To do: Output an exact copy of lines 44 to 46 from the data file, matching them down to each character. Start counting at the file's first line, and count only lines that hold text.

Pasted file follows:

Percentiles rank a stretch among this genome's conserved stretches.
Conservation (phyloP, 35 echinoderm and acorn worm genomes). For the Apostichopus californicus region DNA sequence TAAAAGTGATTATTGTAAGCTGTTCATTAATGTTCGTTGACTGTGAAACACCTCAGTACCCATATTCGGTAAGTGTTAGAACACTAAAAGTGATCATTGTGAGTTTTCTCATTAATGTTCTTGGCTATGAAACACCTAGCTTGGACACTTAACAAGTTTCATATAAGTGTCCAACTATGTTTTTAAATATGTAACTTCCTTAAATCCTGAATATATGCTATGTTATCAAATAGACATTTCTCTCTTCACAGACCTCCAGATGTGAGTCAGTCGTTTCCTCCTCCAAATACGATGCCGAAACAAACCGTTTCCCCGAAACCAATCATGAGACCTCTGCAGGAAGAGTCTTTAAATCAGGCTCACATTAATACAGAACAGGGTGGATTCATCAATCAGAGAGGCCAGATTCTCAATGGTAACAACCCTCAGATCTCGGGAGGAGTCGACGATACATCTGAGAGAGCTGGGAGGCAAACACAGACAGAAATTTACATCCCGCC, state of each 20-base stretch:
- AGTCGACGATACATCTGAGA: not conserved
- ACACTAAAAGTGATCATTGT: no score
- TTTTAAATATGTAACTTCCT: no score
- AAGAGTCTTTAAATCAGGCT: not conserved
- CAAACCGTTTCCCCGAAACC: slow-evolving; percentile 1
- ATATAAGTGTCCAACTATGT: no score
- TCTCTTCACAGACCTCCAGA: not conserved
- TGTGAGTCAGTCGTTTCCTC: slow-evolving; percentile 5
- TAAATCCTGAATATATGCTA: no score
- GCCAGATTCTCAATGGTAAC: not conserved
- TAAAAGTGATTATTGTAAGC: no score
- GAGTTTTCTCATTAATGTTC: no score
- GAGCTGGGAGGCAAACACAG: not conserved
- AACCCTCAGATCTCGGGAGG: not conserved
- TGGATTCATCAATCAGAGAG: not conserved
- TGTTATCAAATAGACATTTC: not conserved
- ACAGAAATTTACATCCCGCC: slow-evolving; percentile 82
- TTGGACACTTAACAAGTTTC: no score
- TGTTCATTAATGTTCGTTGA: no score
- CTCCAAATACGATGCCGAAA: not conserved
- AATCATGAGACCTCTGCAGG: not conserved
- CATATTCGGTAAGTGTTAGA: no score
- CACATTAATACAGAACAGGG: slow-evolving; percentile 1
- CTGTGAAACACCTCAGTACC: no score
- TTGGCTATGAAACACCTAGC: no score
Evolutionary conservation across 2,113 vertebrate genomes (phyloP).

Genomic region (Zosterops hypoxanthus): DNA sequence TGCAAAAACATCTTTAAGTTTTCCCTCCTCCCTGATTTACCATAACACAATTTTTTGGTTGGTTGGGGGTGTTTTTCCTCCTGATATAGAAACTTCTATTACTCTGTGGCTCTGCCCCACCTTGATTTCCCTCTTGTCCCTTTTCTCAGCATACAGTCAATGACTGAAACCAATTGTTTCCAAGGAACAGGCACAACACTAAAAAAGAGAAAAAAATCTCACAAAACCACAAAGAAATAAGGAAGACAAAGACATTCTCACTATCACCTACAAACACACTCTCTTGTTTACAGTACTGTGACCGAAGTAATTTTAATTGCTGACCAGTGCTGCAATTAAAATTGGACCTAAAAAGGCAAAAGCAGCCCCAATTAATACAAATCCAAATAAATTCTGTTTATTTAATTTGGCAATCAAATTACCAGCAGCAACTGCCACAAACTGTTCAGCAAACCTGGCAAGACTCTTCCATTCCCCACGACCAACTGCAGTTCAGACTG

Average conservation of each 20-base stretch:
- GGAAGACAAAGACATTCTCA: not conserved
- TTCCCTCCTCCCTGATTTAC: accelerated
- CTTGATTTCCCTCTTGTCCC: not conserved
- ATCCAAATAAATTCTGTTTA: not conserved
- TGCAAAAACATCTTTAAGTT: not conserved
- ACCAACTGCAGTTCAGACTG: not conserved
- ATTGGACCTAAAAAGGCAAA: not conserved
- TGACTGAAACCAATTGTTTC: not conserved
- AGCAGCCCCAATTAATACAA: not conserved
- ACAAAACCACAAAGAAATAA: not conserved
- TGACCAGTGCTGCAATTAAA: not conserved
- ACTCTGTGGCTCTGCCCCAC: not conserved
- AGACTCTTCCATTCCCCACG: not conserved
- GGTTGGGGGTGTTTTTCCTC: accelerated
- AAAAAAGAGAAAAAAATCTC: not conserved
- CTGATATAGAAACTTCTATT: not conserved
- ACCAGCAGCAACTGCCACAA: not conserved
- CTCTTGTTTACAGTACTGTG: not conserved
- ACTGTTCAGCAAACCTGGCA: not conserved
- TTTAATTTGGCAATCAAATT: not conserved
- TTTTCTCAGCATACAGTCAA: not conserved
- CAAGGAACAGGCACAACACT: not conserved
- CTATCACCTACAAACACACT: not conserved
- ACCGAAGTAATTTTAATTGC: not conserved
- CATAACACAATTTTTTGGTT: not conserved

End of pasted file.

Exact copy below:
- GGTTGGGGGTGTTTTTCCTC: accelerated
- AAAAAAGAGAAAAAAATCTC: not conserved
- CTGATATAGAAACTTCTATT: not conserved